Many of you have cell phones, computers, and other electronic devices. Even though you have not yet been selected as a juror, there are some strict rules that you must follow about using your cell phones, electronic devices and computers. You must not use any device to search the Internet or to find out anything related to any cases in the courthouse.

In this age of electronic communication, I want to stress that you must not use electronic devices or computers to talk about this case, including tweeting, texting, blogging, e-mailing, posting information on a website or chat room, or any other means at all. Do not send or accept any messages, including e-mail and text messages, about your jury service. You must not disclose your thoughts about your jury service or ask for advice on how to decide any case.

NOTE ON USE

This instruction should be given in addition to and at the conclusion of the instructions normally given to the prospective jurors. The portion of this instruction dealing with communication with others and outside research may need to be modified to include other specified means of communication or research as technology develops.

Despite the efforts of judges to reduce the problem, the incidents of jury misconduct related to social networking seem to be growing by leaps and bounds. Thaddeus Hoffmeister acts as editor of the Juries blog, which is increasingly dedicated to recounting stories of such jury misconduct. Likewise, the Deliberations blog had added a new category, Jurors and the Internet, stating it was necessary for “pulling together all the posts here on the subject:”

Over the last two years we’ve accumulated posts on jurors who blog (lots of those, actually), jurors who read blogs, jurors on Facebook and other social networking sites, jurors on Twitter, jurors researching the case on the Internet, jurors who comment on news stories,  how to ask jurors about social networking, how to find jurors’ on-line writing, why it matters, and how to deal with problems when they arise.  The way things are going lately, there will probably be many more.

The title of yet another article seems to tell the story: If We Strike All The Facebook Jurors, Who’s Left?

If we strike everybody with an I-hate-jury-duty status update somewhere on the Internet, we’re going to run out of jurors really fast.

The legislative and judicial systems have historically been far behind advances in technology. E-discovery was, and perhaps still is, the case in point. Without a paradigm shift, we must wonder where all this is going, and what impact it will have on a system of which some have said, “the wheels of justice grind slow, but they grind exceeding fine.”

The wheels may grind slowly, but the news is sure travelling faster and further all the time.

That’s what I think. Please leave a comment and let us know what you think.

If you are really interested, I just started yet another free group on LinkedIn, Social Media Search and Forensics. Many of these articles and discussion about them are posted there. Please join us.

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13 Comments »

  1. bizlawblog said,

    Here is another great read on this topic:
    Is the internet destroying juries?
    http://www.guardian.co.uk/uk/2010/jan/26/juries-internet-justice

  2. bizlawblog said,

    Two more interesting articles:

    Judicial Conf. Group OKs Model Rules Barring Juror Talk, Texts & Tweets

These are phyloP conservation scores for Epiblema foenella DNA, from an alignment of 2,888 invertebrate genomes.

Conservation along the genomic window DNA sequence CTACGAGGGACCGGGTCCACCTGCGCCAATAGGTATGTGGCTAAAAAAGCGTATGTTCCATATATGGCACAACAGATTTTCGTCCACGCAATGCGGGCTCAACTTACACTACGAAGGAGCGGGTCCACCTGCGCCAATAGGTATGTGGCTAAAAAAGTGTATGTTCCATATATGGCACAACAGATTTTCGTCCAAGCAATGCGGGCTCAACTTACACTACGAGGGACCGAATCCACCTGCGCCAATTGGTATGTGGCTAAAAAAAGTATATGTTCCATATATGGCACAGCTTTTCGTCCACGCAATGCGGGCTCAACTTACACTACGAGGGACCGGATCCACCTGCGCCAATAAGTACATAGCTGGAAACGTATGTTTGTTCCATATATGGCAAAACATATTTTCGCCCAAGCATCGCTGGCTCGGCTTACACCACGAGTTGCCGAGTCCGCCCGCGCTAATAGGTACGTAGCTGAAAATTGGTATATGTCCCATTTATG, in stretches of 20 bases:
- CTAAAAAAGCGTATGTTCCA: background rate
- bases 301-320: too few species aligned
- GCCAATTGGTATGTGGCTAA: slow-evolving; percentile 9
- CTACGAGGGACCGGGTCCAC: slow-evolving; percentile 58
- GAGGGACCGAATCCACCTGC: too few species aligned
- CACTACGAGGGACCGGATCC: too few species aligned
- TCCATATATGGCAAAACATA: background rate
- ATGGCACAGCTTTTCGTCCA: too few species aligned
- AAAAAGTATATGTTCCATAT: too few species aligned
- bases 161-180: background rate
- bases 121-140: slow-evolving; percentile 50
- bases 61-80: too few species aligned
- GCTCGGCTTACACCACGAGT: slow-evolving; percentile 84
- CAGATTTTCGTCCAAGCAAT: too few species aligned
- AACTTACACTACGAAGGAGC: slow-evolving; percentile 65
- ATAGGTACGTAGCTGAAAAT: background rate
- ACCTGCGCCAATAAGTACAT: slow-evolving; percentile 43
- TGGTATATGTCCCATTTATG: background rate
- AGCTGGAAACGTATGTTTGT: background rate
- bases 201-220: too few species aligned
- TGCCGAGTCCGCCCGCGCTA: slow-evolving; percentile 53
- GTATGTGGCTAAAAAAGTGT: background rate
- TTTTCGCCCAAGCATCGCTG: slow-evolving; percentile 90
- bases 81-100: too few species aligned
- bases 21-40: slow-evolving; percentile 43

http://ow.ly/16wYG4

    No Talking, No Texting, No Tweeting
    http://legaltimes.typepad.com/blt/2010/02/no-talking-no-texting-no-tweeting.html

  3. bizlawblog said,

    Yet another good post on the topic from the Florida Bar Journal:
    Reining in Juror Misconduct: Practical Suggestions for Judges and Lawyers
    by Ralph Artigliere, Jim Barton and Bill Hahn

  4. bizlawblog said,

    Two more citations:

    Google and Social Media Playing Havoc With Juries
    http://ridethelightning.senseient.com/2010/12/google-and-social-media-playing-havoc-with-juries.html

    As jurors go online, U.S. trials go off track – http://www.msnbc.msn.com/id/40578962/ns/technology_and_science-tech_and_gadgets/

  5. bizlawblog said,

    Yet another twist on juror conduct, but this time from comedian, Steve Martin:

    Live from the jury box, it’s Steve Martin!
    While awaiting selection or dismissal, comedian tweeting jokes about case to 380,000 followers.
    http://today.msnbc.msn.com/id/40781850/ns/today-entertainment/

  6. john paul said,

    I am writing a paper on social media’s use in capital cases. These are some great resources! Do you have any leads about how lawyers have used social media profiles in cases? please let me know! twitter: @johnpaulbassnow

  7. […] Over the last few weeks, I’ve been working on presentations for the Louisville Bar Association and a series of CLE seminars for the Kentucky Bar Association on ethics and social media forensics issues for attorneys. I didn’t mean to leave the judges or jurors out, but with the opposing ethics opinions in Kentucky (saying it is OK for judges to have attorney “friends” on Facebook) and Florida saying just the opposite, I’m going to leave the judiciary alone for a while. I’ll get back to them shortly, and have started an article about some of the good and bad things judges are doing with, and to social media. With regard to juror misconduct involving social media in some way, articles now pop up every day, and I periodically add citations, in the comments, to my earlier post, Social Networking Threatens Another Jury Verdict. […]

  8. Fred Ward said,

    Here is a case of social media (youtube) being used to warn jurors of flaws in the legal system in Australia

  9. Read “Juror Held in Contempt, Gets Community Service for Effort to Friend Defendant on Facebook” in the ABA Journal, 8/29/2011 by Martha Neil

  10. bizlawblog said,

    Yet another article on jurors and the Internet: Internet Jurors by Jason Barnes, http://igetlit.com/2011/03/internet-jurors/